Cheteshwar Pujara’s style of batsmanship is integral to Team India’s success and critics who haven’t achieved anything close to what he has for the country should just take it a bit easy, feels former captain and batting legend Sachin Tendulkar.
Sachin Backs Pujara
The discussion picked up pace during India’s Test series against Australia Down Under, where he scored 271 runs in four matches at a strike rate of 29.20. In the subsequent series against England, the Rajkot-born batter registered 133 runs in four matches, with his strike-rate column reading 40.06.
Reacting to the flak the batsman has been copping recently, batting great Sachin Tendulkar, in an interview to PTI, said that Pujara’s style has led to India’s success and that people should appreciate him instead of criticising him.
“I think we should appreciate what Cheteshwar Pujara has been able to achieve for India. It’s not always going about and maintaining a strike-rate and in Test cricket, you need different kind of planning and different kind of players to fit into your team,” Tendulkar said.
He added: “It’s like five fingers in your hands. Each finger has a different role and Pujara is an integral part of our team. I really like what Pujara has done for India. Rather than scrutinising his each innings, we should be appreciative of what he has done for India.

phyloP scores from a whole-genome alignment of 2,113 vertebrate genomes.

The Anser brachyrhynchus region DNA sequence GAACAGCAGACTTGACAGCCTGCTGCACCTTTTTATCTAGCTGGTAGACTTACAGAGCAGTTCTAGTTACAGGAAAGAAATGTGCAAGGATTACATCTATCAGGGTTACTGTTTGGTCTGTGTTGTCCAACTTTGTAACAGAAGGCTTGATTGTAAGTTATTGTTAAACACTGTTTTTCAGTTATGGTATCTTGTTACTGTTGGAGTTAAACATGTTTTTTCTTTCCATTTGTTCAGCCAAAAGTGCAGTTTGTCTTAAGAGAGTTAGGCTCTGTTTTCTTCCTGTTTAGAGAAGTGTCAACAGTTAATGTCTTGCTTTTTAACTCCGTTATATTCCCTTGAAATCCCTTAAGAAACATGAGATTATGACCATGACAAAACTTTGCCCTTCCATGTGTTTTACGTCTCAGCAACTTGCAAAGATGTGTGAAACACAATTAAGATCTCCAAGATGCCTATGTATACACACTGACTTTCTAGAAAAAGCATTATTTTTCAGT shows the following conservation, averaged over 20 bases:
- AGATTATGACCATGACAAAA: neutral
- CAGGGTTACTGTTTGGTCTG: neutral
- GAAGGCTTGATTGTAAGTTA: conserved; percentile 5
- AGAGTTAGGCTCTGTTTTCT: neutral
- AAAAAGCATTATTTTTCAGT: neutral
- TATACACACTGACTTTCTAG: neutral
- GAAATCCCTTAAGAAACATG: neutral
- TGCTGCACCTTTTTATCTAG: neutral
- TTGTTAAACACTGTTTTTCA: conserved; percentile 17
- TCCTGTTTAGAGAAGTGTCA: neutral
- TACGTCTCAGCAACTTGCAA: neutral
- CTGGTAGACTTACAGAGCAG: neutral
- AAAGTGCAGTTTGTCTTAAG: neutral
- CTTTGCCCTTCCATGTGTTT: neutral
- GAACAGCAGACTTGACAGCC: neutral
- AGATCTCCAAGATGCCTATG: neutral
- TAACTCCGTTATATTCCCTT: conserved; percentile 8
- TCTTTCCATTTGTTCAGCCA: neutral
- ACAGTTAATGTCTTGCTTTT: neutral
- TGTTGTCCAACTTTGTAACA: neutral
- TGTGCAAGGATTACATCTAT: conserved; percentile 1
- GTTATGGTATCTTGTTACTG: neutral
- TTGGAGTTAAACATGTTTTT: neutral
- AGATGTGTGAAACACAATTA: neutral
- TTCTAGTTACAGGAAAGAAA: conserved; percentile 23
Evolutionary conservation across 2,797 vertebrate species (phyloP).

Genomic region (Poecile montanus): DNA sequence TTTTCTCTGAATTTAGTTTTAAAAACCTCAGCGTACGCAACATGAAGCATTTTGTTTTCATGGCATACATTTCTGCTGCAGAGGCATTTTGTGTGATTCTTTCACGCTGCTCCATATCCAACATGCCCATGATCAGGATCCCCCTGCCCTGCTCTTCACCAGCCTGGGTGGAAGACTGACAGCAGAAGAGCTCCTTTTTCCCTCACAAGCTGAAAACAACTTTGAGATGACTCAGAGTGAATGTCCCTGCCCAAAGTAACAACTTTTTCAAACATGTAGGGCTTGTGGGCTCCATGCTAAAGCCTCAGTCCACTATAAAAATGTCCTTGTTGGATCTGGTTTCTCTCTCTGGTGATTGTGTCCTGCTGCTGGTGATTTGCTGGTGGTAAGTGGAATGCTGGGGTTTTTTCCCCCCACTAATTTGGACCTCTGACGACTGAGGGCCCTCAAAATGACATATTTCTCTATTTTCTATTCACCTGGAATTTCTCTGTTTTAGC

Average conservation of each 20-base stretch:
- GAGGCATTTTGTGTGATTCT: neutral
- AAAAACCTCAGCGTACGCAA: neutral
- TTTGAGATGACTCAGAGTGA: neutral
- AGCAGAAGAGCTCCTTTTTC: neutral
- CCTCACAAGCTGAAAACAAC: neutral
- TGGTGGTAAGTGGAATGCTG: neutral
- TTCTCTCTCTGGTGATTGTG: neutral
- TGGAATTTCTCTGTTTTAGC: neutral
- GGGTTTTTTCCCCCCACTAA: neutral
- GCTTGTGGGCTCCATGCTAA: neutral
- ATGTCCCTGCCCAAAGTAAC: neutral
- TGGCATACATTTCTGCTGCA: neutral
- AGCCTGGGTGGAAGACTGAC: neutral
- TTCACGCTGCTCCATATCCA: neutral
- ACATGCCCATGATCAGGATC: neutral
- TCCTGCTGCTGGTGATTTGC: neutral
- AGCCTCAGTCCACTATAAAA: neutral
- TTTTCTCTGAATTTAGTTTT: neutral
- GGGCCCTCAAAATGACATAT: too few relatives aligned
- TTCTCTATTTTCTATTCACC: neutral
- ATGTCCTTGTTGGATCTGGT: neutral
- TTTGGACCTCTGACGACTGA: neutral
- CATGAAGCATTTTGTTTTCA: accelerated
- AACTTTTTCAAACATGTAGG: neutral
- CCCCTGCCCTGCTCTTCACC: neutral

Tendulkar, 48, also called out Pujara’s critics, ahead of the World Test Championship (WTC) final between Virat Kohli‘s India and Kane Williamson‘s New Zealand, saying they haven’t even played as much top-level cricket as Pujara has.
“Guys who are digging deep into his technique and rotation, I don’t think those guys have played as much top-level cricket as Pujara.”
Tendulkar feels that people’s perspective has changed because of T20 where only one skill – hitting the ball out of the park – is appreciated.
“They possibly don’t understand. In today’s age of T20, probably if someone can hit the ball, he is regarded as a good player,” he said with a hint of sarcasm. “(It is) not necessary that person has to be a good Test player. In Test cricket, you need much more than just hitting the ball and trying to play big shots.”
The grand finale, which will bring down the curtains on a two-year-long tournament, will be played at the Ageas Bowl in Southampton. The match will begin on June 18. It will be followed by a five-match Test series against England which starts in August.